/ato slmgr.vbs

Many users report having to run this command multiple times. If you encounter an error message, try rebooting and running it again, waiting and running it again, or simply waiting for Windows to activate itself. Microsoft’s servers may be overburdened at the time you attempt to activate.

 

Option two: Reset and Delete Everything.
If you’ve already upgraded to Windows 10 and want to start over, there’s a simpler way. You can utilize the Reset option to restore your Windows 10 system to its original form. If you installed Windows 10 yourself, you should have a whole new Windows machine in no time.

However, there are a few caveats: this strategy isn’t suitable for every case. If you bought a computer with Windows 10, for example, this will most likely restore the bloatware that came with your Windows 10 PC. (There is a workaround, but we have yet to put it to the test.)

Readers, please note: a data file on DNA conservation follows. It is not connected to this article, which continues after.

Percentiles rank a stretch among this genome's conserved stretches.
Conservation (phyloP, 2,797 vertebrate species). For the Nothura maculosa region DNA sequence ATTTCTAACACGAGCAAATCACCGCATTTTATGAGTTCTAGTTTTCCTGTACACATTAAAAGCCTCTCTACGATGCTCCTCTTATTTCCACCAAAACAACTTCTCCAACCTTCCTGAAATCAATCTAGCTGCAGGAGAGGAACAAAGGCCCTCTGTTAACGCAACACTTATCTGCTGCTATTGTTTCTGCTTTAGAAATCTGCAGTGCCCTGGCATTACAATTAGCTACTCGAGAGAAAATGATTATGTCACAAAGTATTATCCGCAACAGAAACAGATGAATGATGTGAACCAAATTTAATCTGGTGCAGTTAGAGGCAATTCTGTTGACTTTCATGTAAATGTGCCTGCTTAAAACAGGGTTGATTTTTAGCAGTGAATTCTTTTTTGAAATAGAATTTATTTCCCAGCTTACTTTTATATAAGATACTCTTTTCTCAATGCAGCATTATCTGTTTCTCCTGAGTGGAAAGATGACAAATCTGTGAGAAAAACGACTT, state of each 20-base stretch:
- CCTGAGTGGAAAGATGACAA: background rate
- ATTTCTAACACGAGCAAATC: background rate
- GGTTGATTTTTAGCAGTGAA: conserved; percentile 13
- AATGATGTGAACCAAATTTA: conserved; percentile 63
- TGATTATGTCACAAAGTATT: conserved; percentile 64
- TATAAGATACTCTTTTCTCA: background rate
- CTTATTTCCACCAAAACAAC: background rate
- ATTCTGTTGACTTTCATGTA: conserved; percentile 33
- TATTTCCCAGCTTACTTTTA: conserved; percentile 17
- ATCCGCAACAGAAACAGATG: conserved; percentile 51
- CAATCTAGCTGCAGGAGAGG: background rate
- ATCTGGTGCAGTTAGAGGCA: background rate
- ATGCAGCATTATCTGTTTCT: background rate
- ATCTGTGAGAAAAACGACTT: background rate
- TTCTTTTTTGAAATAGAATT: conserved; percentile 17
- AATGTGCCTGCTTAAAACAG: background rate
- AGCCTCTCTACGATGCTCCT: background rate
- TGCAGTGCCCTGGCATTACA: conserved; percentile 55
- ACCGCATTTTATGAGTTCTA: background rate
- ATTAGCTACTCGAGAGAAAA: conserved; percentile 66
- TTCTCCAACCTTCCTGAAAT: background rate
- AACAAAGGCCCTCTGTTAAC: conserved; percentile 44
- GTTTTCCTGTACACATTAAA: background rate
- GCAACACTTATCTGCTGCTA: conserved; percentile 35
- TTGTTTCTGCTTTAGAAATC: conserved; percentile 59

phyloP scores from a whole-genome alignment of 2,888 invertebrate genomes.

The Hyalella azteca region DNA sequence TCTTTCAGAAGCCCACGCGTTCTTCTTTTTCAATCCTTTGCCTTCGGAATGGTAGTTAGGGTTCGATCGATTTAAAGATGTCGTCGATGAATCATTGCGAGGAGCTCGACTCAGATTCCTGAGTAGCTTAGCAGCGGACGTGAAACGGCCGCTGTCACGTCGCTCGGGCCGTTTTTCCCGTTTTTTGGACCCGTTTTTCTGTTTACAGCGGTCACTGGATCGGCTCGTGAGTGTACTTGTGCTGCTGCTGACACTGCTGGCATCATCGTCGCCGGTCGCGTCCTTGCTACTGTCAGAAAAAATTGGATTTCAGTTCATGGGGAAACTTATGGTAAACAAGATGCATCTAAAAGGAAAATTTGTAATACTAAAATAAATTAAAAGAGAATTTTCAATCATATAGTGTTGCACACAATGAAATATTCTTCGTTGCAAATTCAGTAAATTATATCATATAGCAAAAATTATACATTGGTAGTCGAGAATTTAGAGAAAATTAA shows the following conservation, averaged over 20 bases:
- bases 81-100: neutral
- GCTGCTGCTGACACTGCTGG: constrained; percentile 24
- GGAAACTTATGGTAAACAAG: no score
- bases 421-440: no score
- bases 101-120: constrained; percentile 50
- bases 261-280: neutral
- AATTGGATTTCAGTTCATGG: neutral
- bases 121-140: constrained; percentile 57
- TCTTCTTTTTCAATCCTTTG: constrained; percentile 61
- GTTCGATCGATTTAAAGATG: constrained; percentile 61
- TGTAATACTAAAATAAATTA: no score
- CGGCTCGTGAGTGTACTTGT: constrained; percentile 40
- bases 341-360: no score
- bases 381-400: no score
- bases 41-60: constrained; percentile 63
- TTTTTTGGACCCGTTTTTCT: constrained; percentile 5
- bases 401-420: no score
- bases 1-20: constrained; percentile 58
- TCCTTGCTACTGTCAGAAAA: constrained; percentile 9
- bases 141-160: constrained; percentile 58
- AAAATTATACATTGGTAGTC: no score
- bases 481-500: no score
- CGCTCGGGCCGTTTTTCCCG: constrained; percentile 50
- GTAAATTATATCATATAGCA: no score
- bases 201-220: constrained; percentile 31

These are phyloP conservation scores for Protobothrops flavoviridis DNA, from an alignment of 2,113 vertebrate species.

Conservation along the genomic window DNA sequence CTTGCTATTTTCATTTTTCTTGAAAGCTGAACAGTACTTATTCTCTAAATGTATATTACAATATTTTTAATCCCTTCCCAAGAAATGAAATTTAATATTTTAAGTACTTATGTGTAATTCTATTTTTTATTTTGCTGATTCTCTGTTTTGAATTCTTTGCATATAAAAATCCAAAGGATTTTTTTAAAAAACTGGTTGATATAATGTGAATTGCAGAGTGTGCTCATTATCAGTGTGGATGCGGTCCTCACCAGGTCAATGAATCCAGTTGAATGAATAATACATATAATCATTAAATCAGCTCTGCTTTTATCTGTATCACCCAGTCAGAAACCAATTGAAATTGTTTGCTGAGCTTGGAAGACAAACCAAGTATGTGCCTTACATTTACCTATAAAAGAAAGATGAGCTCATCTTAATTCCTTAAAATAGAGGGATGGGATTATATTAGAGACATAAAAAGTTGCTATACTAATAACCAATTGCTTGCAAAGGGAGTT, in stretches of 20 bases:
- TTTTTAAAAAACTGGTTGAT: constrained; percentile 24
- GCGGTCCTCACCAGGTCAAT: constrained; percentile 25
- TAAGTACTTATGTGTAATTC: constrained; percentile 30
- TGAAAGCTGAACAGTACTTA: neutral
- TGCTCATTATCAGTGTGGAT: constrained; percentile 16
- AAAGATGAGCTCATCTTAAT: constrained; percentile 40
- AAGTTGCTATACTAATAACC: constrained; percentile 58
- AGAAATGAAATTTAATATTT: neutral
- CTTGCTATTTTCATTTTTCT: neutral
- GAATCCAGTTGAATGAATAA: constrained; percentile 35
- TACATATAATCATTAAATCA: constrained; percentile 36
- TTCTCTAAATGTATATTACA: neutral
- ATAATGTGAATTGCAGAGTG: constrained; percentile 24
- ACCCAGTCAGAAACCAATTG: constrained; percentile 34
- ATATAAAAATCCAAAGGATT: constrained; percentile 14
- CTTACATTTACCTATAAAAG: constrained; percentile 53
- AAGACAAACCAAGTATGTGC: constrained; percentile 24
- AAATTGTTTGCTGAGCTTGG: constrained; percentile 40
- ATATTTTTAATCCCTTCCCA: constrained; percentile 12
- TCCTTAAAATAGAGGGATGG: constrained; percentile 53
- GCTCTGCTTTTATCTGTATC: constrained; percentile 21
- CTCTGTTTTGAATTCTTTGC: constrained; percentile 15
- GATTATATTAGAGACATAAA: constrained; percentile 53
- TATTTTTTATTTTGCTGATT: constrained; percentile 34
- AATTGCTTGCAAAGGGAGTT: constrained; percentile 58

Furthermore, some users have claimed that it does not resolve various system corruption issues, in which case you should perform a full clean install using Option One above.

To reset your Windows 10 PC, launch the Settings app, navigate to Update & Security, Recovery, and then click the “Get started” button under Reset this PC. Choose “Remove everything.” This will delete all of your files, so make backups.

 

Because Microsoft’s free upgrade offer is hardware-dependent, it may not activate properly if you’ve replaced our hardware within your PC. If you updated the PC’s hardware after taking advantage of the deal, you may need to call Microsoft and finish the phone activation process, explaining what happened. Even if Windows 10 does not activate automatically, the phone support line can provide you with an activation code that will allow you to activate it. You may, however, be required to give additional information.

Technically, the free Windows 10 upgrade (as well as OEM and pre-installed copies of Windows 10) should not be transferred to a different PC. However, the phone activation process will often allow you to do it anyhow, so it’s worth a shot.